Prompted by the legalization of recreational marijuana use in two states, students are more interested than ever in writing about the subject. Many, though, still encounter hurdles when reporting on the drug.
Even simple records requests are held up by delays and high costs, say journalists at Florida Atlantic University. The problems have been worsening over the past few years, in particular for one student.
A student journalist says she wants to write about medical marijuana for her Florida high school’s magazine. But staff and other students would rather she didn’t.
Students at Central Michigan University are sharing on Twitter their plans to destroy copies of the student newspaper, and in one case, someone posted a photograph of a paper being set on fire.
The University of Missouri-St. Louis is stepping in to save its student newspaper after a student budget committee opted to completely slash the publication’s funding subsidy, staffers say.
A professor will not face charges after he inserted prank fliers in East Carolina University’s student newspaper on April Fools’ Day. The fliers said the university should engage in illicit tactics to better compete in athletics.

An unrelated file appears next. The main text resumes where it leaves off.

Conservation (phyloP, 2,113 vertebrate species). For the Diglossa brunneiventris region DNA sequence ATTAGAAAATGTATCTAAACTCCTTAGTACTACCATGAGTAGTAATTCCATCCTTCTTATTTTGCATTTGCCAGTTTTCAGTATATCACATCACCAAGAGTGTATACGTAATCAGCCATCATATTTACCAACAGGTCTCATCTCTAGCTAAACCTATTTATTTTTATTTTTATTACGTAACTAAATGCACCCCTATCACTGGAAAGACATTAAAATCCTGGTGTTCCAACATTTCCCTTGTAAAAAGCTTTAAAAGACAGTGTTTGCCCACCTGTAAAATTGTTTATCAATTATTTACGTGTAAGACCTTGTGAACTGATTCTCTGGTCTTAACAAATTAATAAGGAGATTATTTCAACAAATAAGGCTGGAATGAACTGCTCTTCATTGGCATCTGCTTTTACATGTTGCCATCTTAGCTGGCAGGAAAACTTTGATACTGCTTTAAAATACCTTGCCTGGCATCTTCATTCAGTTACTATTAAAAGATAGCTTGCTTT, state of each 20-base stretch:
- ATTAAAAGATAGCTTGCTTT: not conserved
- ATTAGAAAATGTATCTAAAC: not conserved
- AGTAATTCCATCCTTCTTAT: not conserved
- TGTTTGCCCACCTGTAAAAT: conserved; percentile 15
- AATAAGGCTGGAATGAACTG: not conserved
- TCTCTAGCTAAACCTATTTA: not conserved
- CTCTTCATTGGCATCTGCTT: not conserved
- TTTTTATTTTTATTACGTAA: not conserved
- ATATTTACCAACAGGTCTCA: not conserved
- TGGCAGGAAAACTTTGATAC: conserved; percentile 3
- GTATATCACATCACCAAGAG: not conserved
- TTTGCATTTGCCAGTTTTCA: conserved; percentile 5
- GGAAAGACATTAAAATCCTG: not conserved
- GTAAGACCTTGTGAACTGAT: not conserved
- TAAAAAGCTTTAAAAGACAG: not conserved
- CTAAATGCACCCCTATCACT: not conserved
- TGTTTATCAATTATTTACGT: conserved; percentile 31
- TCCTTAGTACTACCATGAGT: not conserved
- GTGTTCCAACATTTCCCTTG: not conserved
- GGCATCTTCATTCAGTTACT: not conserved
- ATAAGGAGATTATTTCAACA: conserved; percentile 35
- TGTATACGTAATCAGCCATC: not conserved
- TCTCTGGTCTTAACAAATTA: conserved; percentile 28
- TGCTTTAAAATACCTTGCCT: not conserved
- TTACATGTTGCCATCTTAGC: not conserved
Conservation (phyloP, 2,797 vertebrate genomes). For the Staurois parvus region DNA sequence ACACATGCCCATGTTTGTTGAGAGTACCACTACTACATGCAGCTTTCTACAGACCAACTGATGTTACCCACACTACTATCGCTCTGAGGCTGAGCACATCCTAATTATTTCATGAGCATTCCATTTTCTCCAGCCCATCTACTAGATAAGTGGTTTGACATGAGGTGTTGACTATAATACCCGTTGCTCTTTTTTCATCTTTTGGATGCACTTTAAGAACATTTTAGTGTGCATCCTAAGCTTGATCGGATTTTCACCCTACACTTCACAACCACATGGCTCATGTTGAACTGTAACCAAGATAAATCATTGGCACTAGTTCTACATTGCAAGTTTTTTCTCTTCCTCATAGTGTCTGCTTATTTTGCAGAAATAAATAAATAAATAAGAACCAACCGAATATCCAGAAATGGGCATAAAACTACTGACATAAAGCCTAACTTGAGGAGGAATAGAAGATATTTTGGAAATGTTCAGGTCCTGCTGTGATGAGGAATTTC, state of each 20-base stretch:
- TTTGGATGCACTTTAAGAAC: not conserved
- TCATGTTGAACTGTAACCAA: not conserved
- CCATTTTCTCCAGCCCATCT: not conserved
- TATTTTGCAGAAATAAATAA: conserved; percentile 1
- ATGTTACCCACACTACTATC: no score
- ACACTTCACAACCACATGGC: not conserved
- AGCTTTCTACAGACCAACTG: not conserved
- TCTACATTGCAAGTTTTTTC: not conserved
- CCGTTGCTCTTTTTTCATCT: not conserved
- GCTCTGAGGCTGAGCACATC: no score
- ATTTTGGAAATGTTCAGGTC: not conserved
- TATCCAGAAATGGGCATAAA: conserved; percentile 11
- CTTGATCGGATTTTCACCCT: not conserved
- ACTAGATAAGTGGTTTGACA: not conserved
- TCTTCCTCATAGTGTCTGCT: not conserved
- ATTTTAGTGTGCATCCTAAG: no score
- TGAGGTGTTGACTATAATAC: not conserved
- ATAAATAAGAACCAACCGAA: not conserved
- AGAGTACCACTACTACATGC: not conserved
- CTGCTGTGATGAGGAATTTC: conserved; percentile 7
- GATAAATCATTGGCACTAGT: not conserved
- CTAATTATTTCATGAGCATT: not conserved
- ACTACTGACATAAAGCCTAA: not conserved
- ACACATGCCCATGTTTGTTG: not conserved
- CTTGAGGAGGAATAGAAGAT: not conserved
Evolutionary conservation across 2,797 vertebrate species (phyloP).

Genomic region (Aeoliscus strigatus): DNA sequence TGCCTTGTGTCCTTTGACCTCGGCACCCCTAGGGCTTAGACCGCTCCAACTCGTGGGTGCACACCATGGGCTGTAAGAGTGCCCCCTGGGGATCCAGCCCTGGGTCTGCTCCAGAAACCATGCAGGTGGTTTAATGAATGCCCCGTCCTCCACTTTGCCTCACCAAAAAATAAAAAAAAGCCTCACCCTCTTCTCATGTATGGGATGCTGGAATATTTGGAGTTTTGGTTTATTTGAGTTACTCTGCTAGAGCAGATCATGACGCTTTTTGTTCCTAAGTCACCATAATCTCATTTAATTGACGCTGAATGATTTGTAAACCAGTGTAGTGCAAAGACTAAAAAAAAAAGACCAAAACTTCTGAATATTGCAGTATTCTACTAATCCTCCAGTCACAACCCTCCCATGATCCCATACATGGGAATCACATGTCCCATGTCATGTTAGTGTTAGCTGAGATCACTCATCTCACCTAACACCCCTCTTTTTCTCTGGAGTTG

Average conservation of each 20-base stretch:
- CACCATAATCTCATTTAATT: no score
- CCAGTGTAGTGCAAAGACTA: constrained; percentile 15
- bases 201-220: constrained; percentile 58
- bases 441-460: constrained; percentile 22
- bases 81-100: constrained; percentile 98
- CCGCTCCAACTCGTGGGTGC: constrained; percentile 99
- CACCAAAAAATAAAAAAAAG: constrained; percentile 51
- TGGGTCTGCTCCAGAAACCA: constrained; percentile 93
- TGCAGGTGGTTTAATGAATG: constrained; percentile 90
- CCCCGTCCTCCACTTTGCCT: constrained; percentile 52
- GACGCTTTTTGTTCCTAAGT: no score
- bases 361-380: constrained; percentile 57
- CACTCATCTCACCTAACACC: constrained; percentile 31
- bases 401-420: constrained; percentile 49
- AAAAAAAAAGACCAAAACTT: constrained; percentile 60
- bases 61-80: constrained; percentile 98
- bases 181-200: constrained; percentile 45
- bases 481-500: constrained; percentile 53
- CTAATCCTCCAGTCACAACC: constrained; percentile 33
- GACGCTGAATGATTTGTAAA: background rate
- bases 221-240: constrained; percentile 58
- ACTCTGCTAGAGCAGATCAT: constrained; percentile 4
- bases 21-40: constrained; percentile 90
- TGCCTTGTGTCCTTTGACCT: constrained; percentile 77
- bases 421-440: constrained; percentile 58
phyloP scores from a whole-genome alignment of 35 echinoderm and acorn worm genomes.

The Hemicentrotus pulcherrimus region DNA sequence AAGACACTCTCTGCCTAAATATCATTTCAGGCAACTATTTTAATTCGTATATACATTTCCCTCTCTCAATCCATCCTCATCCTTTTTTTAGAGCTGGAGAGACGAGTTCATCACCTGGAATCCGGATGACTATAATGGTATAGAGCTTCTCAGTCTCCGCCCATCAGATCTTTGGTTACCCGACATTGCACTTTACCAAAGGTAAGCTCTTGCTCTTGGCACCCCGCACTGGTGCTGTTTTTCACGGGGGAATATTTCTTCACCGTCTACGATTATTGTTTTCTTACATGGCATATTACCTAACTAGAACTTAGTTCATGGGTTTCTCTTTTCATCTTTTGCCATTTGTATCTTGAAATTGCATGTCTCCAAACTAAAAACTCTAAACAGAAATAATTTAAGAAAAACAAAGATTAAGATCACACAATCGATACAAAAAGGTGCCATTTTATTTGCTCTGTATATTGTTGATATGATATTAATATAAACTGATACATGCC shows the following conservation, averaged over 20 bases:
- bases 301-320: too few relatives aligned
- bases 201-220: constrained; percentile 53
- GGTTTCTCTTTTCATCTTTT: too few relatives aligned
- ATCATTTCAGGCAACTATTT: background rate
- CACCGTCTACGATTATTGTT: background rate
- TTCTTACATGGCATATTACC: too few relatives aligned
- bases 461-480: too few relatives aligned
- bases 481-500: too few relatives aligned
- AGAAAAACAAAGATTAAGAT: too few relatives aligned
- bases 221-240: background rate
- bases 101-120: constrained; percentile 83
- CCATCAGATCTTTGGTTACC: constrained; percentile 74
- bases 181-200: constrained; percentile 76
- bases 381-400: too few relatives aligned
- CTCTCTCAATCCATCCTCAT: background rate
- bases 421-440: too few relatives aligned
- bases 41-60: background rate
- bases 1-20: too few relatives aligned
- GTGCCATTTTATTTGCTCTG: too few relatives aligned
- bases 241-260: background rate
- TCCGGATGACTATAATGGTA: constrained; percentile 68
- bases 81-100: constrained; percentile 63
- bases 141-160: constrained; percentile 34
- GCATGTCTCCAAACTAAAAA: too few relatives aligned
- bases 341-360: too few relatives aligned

Around 400 copies of Cuesta College’s The Cuestonian disappeared between Tuesday and Wednesday, says an instructor at the California community college.
Oregon State University will pay $101,000 to settle a lawsuit stemming from its disposal of a now-defunct conservative student newspaper’s distribution boxes. Oregon State admitted no fault in the agreement, and the lawsuit was officially dismissed Wednesday.
A bill that would have added the term “emotional harm” to Washington’s anti-bullying statute will not make its way out of committee, the bill’s primary supporter said.
A community college in California is scrapping a policy that requested faculty go through a public relations department before answering reporters’ questions, college and district officials say.